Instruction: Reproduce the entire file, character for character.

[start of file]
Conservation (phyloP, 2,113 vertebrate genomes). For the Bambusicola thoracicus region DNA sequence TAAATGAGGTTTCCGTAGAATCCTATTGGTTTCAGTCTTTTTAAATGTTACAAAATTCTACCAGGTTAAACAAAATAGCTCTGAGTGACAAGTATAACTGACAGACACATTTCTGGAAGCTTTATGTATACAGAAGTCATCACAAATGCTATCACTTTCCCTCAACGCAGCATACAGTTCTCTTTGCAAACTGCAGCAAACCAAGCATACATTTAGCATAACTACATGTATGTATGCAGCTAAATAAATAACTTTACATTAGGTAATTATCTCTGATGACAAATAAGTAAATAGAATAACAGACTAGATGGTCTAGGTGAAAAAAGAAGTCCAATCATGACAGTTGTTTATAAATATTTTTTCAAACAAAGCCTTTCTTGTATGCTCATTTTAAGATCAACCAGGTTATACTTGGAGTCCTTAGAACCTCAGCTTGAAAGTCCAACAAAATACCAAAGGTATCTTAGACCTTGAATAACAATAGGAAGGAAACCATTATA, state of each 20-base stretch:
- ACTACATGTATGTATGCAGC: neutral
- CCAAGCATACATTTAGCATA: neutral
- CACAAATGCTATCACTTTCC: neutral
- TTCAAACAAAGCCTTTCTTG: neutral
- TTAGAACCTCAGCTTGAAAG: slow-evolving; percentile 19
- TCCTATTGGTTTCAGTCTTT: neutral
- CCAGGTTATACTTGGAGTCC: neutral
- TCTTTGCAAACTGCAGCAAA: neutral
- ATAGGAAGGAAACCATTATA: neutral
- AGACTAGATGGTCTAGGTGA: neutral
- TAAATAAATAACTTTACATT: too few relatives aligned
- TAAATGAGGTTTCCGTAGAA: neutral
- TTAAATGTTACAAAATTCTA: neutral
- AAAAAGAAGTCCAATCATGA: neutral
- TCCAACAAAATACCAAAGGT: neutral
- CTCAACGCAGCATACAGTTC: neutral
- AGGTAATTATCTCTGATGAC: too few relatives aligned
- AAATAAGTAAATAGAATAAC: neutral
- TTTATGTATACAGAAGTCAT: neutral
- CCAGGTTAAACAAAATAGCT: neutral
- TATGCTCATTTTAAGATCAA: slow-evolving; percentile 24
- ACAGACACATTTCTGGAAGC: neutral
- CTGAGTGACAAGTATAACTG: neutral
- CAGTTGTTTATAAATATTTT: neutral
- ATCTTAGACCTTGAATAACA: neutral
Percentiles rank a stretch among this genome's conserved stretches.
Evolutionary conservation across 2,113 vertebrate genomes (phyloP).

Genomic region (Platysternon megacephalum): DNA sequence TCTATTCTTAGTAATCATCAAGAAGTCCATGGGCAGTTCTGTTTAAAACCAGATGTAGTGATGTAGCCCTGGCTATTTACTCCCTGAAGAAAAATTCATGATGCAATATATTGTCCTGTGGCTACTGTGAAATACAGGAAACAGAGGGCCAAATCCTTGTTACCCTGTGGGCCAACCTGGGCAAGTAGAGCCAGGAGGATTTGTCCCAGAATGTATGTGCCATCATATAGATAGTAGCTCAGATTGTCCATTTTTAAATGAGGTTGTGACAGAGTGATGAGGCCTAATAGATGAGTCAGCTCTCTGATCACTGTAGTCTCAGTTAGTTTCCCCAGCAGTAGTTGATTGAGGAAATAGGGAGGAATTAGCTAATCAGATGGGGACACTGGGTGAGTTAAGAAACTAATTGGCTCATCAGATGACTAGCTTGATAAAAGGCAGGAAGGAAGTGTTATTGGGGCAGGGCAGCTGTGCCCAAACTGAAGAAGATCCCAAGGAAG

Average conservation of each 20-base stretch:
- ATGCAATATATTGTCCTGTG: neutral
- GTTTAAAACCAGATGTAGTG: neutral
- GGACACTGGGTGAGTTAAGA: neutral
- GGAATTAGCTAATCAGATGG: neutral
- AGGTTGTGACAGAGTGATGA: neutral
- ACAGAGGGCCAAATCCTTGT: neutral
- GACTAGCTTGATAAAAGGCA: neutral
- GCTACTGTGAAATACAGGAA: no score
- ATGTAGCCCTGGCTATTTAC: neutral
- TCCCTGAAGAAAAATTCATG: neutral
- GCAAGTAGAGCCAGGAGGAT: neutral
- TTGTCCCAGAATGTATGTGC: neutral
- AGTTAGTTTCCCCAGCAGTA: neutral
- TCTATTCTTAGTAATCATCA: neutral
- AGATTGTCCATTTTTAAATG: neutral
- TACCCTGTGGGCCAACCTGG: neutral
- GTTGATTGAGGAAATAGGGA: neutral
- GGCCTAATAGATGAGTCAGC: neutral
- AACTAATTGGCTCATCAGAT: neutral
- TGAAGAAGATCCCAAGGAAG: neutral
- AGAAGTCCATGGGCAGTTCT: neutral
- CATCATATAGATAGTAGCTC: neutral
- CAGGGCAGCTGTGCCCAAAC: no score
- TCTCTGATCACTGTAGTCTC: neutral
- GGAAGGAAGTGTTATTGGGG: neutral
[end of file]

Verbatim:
Conservation (phyloP, 2,113 vertebrate genomes). For the Bambusicola thoracicus region DNA sequence TAAATGAGGTTTCCGTAGAATCCTATTGGTTTCAGTCTTTTTAAATGTTACAAAATTCTACCAGGTTAAACAAAATAGCTCTGAGTGACAAGTATAACTGACAGACACATTTCTGGAAGCTTTATGTATACAGAAGTCATCACAAATGCTATCACTTTCCCTCAACGCAGCATACAGTTCTCTTTGCAAACTGCAGCAAACCAAGCATACATTTAGCATAACTACATGTATGTATGCAGCTAAATAAATAACTTTACATTAGGTAATTATCTCTGATGACAAATAAGTAAATAGAATAACAGACTAGATGGTCTAGGTGAAAAAAGAAGTCCAATCATGACAGTTGTTTATAAATATTTTTTCAAACAAAGCCTTTCTTGTATGCTCATTTTAAGATCAACCAGGTTATACTTGGAGTCCTTAGAACCTCAGCTTGAAAGTCCAACAAAATACCAAAGGTATCTTAGACCTTGAATAACAATAGGAAGGAAACCATTATA, state of each 20-base stretch:
- ACTACATGTATGTATGCAGC: neutral
- CCAAGCATACATTTAGCATA: neutral
- CACAAATGCTATCACTTTCC: neutral
- TTCAAACAAAGCCTTTCTTG: neutral
- TTAGAACCTCAGCTTGAAAG: slow-evolving; percentile 19
- TCCTATTGGTTTCAGTCTTT: neutral
- CCAGGTTATACTTGGAGTCC: neutral
- TCTTTGCAAACTGCAGCAAA: neutral
- ATAGGAAGGAAACCATTATA: neutral
- AGACTAGATGGTCTAGGTGA: neutral
- TAAATAAATAACTTTACATT: too few relatives aligned
- TAAATGAGGTTTCCGTAGAA: neutral
- TTAAATGTTACAAAATTCTA: neutral
- AAAAAGAAGTCCAATCATGA: neutral
- TCCAACAAAATACCAAAGGT: neutral
- CTCAACGCAGCATACAGTTC: neutral
- AGGTAATTATCTCTGATGAC: too few relatives aligned
- AAATAAGTAAATAGAATAAC: neutral
- TTTATGTATACAGAAGTCAT: neutral
- CCAGGTTAAACAAAATAGCT: neutral
- TATGCTCATTTTAAGATCAA: slow-evolving; percentile 24
- ACAGACACATTTCTGGAAGC: neutral
- CTGAGTGACAAGTATAACTG: neutral
- CAGTTGTTTATAAATATTTT: neutral
- ATCTTAGACCTTGAATAACA: neutral
Percentiles rank a stretch among this genome's conserved stretches.
Evolutionary conservation across 2,113 vertebrate genomes (phyloP).

Genomic region (Platysternon megacephalum): DNA sequence TCTATTCTTAGTAATCATCAAGAAGTCCATGGGCAGTTCTGTTTAAAACCAGATGTAGTGATGTAGCCCTGGCTATTTACTCCCTGAAGAAAAATTCATGATGCAATATATTGTCCTGTGGCTACTGTGAAATACAGGAAACAGAGGGCCAAATCCTTGTTACCCTGTGGGCCAACCTGGGCAAGTAGAGCCAGGAGGATTTGTCCCAGAATGTATGTGCCATCATATAGATAGTAGCTCAGATTGTCCATTTTTAAATGAGGTTGTGACAGAGTGATGAGGCCTAATAGATGAGTCAGCTCTCTGATCACTGTAGTCTCAGTTAGTTTCCCCAGCAGTAGTTGATTGAGGAAATAGGGAGGAATTAGCTAATCAGATGGGGACACTGGGTGAGTTAAGAAACTAATTGGCTCATCAGATGACTAGCTTGATAAAAGGCAGGAAGGAAGTGTTATTGGGGCAGGGCAGCTGTGCCCAAACTGAAGAAGATCCCAAGGAAG

Average conservation of each 20-base stretch:
- ATGCAATATATTGTCCTGTG: neutral
- GTTTAAAACCAGATGTAGTG: neutral
- GGACACTGGGTGAGTTAAGA: neutral
- GGAATTAGCTAATCAGATGG: neutral
- AGGTTGTGACAGAGTGATGA: neutral
- ACAGAGGGCCAAATCCTTGT: neutral
- GACTAGCTTGATAAAAGGCA: neutral
- GCTACTGTGAAATACAGGAA: no score
- ATGTAGCCCTGGCTATTTAC: neutral
- TCCCTGAAGAAAAATTCATG: neutral
- GCAAGTAGAGCCAGGAGGAT: neutral
- TTGTCCCAGAATGTATGTGC: neutral
- AGTTAGTTTCCCCAGCAGTA: neutral
- TCTATTCTTAGTAATCATCA: neutral
- AGATTGTCCATTTTTAAATG: neutral
- TACCCTGTGGGCCAACCTGG: neutral
- GTTGATTGAGGAAATAGGGA: neutral
- GGCCTAATAGATGAGTCAGC: neutral
- AACTAATTGGCTCATCAGAT: neutral
- TGAAGAAGATCCCAAGGAAG: neutral
- AGAAGTCCATGGGCAGTTCT: neutral
- CATCATATAGATAGTAGCTC: neutral
- CAGGGCAGCTGTGCCCAAAC: no score
- TCTCTGATCACTGTAGTCTC: neutral
- GGAAGGAAGTGTTATTGGGG: neutral